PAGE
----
You’ve done it. You came up with a great business idea, and you were able to bring it to fruition. Now that word of mouth has spread, you find that your customer base is expanding and that you’re now in need of additional hands. Having heard about the benefits of hiring remote workers, you decide to add a few of them to your staff.
So, how do you get started if you want to build a collaborative and effective remote freelance team? It all comes down to a handful of simple yet meaningful principles:
1. Identify exactly how many freelancers you need.
The last thing you want to do is to hire too many remote workers from the get-go.
To avoid this, take an inventory of all the tasks that need to be completed every day or every week, and rank them from most important to least important. Once you’ve done that, go over it and tick off the ones that can still be done in-house. Examine whatever’s left afterwards and then hire no more than the people you need to complete them.
2. Craft your interview process carefully.
The interview process is basically the gateway into your company, so use it to weed out any potential troublemakers. Essentially, you want to design your interview process in a way that determines whether your applicants have the right skills and attitude.
Another thing you should watch out for in applicants is how well they communicate. You can even take things a step further and draft some communications guidelines for your candidates to review before the last phase of the interview, just so you can see how good they are at taking initiative and following instructions.
3. Make communication a cornerstone of company culture (if it isn’t already).
Speaking of communication, you have to establish its importance within your remote team from the very beginning. Regardless of who you end up hiring, be sure to train them to give you periodic status reports on their work, even without your prompting.
Keep yourself in the loop as well by regularly checking for status updates and maintaining a healthy dialogue with your remote workers.
4. Have the right technology in place.
Your telecommuters should be able to contact you should the need arise, as well as vice versa.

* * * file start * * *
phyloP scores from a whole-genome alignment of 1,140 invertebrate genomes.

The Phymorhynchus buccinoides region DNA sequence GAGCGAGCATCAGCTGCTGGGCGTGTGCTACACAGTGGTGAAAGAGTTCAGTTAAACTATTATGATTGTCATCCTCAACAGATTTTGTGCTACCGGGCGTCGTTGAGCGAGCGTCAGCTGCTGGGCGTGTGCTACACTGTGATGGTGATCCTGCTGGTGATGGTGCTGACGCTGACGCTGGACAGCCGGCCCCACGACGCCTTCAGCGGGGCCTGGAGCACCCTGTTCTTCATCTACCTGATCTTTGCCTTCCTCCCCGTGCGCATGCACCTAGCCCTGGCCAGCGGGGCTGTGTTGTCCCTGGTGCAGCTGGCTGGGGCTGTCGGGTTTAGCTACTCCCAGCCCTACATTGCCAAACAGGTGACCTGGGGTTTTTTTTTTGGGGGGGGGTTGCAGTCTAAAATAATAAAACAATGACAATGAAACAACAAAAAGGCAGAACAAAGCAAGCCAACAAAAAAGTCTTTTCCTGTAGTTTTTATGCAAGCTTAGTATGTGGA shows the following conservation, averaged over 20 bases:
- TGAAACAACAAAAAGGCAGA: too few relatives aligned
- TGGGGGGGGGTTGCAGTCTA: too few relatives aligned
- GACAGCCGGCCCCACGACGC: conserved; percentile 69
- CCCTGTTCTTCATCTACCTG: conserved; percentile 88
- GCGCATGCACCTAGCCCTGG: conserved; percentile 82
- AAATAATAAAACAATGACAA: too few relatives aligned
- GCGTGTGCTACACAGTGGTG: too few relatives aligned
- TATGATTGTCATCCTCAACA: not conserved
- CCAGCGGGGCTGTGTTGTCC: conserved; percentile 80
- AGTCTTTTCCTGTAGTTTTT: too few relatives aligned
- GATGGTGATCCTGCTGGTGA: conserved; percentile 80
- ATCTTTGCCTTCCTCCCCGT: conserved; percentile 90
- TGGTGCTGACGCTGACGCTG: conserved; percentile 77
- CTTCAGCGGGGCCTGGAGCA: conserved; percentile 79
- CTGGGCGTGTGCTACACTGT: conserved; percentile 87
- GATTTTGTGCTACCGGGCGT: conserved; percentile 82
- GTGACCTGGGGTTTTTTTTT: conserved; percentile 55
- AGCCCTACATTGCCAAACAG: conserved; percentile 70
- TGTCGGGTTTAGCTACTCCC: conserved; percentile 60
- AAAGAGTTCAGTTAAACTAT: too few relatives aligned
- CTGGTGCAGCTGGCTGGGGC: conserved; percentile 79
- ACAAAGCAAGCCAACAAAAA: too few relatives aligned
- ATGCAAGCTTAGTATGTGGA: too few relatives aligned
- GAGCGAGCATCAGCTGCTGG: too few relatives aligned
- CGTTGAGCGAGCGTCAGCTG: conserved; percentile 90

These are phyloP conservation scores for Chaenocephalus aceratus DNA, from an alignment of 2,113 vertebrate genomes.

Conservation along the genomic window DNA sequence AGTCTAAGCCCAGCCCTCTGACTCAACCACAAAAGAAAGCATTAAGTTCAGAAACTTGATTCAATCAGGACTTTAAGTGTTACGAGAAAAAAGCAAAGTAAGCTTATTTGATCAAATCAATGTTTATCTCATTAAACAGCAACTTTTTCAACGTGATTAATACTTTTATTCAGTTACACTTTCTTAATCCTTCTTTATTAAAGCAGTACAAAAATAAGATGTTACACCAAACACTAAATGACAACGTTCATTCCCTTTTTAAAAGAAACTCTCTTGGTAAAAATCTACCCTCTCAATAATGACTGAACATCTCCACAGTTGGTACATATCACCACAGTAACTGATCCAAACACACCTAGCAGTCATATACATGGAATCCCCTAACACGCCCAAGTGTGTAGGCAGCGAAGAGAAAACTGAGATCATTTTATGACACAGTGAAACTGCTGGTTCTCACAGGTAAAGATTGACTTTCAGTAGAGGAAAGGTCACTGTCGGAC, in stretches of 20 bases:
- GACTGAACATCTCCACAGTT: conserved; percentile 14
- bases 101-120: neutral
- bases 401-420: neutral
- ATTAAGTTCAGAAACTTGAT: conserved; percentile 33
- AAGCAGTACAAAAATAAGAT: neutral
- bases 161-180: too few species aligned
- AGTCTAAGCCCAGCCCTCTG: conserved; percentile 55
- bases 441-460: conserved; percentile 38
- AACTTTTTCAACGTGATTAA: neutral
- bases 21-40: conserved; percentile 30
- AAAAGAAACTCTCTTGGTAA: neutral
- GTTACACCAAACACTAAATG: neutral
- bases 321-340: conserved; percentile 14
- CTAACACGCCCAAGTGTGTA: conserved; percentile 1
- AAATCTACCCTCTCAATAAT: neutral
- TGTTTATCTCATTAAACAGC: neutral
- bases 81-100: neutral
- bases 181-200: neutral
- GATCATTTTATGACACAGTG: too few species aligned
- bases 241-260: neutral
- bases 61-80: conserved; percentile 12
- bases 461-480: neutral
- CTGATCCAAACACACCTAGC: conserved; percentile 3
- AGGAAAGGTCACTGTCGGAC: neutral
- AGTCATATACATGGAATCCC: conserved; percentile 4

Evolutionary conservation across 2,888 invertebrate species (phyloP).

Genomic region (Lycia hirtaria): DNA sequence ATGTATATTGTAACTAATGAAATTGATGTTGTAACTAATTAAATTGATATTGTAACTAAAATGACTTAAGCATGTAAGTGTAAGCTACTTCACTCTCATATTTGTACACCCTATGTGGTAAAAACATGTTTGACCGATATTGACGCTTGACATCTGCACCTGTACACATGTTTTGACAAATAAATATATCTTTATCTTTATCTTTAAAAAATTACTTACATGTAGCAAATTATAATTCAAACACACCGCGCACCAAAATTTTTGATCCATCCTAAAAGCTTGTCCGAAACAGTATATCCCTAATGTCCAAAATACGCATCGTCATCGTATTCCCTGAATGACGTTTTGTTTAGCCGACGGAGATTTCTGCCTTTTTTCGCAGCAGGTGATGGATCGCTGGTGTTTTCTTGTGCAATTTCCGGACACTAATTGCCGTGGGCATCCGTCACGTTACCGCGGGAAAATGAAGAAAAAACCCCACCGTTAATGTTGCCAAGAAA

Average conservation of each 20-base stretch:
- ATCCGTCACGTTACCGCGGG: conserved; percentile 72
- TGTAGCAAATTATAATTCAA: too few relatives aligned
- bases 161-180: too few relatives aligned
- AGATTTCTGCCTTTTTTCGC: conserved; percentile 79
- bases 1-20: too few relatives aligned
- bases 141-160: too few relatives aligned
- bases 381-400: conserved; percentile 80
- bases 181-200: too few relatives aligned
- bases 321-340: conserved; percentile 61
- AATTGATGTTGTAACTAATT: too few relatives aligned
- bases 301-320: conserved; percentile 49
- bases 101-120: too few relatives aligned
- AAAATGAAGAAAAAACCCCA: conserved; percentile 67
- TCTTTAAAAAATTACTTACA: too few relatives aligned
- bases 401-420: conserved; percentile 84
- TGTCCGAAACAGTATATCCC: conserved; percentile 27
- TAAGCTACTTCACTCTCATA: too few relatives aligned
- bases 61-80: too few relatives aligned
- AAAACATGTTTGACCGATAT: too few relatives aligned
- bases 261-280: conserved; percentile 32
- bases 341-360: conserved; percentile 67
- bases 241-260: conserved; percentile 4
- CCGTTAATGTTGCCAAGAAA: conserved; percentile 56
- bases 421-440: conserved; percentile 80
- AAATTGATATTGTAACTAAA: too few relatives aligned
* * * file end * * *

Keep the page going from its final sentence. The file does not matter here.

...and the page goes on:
There is a wide range of software that’s been designed for remote working communication needs, so pick one that best suits your team’s needs. Slack or SAP SuccessFactors, for instance, can provide you with vital tools and HR infrastructures to allow for smooth and easy communication across in-house and remote teams.
5. Share your vision with each remote worker.
Your remote staff should have a good grasp of why s/he is there in the first place, so don’t forget to brief them on what you built the company for, and what you envision their role in it to be. Share daily, weekly, and big picture goals with your staff, and encourage them to come up with their own too so that they feel both empowered and accountable.
Employees who are fully aware of a company’s vision as well as their purpose in it usually turn out to be more efficient than those who aren’t. That goes for remote workers as well as for their office counterparts.
Building a remote team has both advantages and pitfalls. Hiring telecommuters allows you to leverage on the vast amount of global talent out there, and can thus grow your business significantly. On the other hand, it can also result in communication issues and cost inefficiencies if incorrectly implemented.
The key, therefore, is to ensure that you get started on the right foot, and that’s precisely what you need to keep in mind as you build (and possibly expand) your remote team.